Volume 65, Issue 5 (3 2007)                   Tehran Univ Med J 2007, 65(5): 84-87 | Back to browse issues page

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Farzan M, Mortazavi SM J, Yousef Sibdari S, Rafiee E. Pigmented Villonodular Synovitis of the great toe metatarsophalangeal joint (case report). Tehran Univ Med J. 2007; 65 (5) :84-87
URL: http://tumj.tums.ac.ir/article-1-794-en.html
Abstract:   (6283 Views)
Background: Pigmented villonodular synovitis is a tumor that arises from the synovial membrane of the joint or tendon sheaths. Two main forms include a diffuse form that involves the whole synovial lining of a joint, bursa, or tendon sheath, and a less common localized form. The diffuse form typically involves the large joints, while the localized one typically occurs around the small joints of the hands and feet. Usually involving the knee joint, the occurrence of pigmented villonodular synovitis in the foot, especially in the metatarsophalangeal joint of the great toe, is very rare, and is therefore often mistaken for other foot pathologies. Although it seems histopathologically benign, it has a known tendency to recur after surgery.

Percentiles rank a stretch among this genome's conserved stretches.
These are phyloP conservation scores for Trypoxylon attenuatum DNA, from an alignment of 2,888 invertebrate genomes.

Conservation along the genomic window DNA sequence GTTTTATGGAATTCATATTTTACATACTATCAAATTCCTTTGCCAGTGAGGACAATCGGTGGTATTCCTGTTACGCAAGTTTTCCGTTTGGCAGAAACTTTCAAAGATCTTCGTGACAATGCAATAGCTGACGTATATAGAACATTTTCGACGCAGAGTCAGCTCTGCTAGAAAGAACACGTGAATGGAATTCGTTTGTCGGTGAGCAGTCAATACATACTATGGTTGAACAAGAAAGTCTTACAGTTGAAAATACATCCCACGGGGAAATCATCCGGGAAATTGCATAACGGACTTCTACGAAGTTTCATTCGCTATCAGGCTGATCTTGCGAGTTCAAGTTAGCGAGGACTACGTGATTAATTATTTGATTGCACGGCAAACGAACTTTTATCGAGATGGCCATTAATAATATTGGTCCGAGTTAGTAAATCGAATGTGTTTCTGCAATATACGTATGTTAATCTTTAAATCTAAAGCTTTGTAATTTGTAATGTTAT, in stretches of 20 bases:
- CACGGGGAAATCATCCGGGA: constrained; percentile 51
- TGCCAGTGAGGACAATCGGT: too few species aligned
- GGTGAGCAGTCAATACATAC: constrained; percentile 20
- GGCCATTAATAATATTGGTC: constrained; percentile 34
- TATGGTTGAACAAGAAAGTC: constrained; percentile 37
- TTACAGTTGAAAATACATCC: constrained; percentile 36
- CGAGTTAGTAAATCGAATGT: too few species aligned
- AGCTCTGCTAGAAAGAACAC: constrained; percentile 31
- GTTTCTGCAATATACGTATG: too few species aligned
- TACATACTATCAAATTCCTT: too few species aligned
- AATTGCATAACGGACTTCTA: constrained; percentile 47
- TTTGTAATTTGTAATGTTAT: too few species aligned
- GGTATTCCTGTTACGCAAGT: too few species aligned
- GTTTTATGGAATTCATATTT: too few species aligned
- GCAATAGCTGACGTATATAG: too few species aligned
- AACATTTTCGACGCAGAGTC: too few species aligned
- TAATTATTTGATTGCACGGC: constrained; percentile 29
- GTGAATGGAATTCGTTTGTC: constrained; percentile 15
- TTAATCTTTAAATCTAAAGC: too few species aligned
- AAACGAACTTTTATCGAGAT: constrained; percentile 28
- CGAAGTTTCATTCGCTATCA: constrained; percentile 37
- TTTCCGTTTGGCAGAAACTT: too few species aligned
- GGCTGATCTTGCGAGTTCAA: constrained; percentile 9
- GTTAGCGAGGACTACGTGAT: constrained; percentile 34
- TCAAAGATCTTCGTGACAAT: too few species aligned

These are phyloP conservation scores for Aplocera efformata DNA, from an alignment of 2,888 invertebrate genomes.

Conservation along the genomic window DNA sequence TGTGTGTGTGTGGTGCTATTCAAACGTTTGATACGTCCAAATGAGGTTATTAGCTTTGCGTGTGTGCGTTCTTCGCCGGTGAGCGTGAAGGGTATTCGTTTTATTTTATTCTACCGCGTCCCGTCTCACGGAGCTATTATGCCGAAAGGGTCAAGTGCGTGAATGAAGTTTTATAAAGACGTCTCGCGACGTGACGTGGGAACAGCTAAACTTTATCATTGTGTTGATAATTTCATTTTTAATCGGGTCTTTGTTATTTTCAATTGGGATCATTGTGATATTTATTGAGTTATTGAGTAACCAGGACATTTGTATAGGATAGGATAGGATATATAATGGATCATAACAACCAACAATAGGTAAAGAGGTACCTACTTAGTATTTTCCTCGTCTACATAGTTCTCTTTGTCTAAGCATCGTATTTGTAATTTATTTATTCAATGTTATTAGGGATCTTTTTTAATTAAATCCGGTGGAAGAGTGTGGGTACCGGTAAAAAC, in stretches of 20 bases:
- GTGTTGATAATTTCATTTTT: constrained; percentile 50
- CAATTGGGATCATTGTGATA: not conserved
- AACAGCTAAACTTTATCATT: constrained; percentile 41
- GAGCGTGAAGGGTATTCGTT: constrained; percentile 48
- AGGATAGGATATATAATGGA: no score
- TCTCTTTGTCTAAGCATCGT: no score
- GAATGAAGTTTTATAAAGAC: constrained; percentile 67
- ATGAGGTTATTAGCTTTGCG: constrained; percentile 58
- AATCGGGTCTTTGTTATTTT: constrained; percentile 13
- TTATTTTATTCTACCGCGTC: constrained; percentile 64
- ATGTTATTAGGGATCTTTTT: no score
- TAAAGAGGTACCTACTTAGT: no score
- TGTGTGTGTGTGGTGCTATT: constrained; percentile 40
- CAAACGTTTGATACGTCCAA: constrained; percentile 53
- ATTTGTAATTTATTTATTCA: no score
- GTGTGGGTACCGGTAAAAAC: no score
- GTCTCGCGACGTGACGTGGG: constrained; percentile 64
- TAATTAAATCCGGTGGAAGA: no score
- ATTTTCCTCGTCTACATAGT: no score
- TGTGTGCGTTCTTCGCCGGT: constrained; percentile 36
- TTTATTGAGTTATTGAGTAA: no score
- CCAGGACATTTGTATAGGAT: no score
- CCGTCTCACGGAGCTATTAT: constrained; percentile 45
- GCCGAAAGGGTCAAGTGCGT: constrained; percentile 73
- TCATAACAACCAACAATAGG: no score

Case report: Here, we report a 42 year old woman who had experienced pain in the right great toe for 1.5 years. She was treated conservatively with shoe modification and NonSteroidal Anti-Inflammatory Drugs, and two injections of Corticosteroid.
Results: The failure of long-term conservative therapy and the bony erosion revealed in her radiograph led us to surgically excise the lesion of the first metatarsophalangeal joint. Histopathological examination revealed the diagnosis of pigmented villonodular synovitis. For the 18 months following surgery, she had no complaint except minimal pain in her toe after activity. No sign of recurrence was observed either clinically or radiologically.
Conclusion: We conclude that pigmented villonodular synovitis should be noted in the differential diagnosis of chronic monoarticular synovitis in order to provide an earlier diagnosis and more effective treatment.
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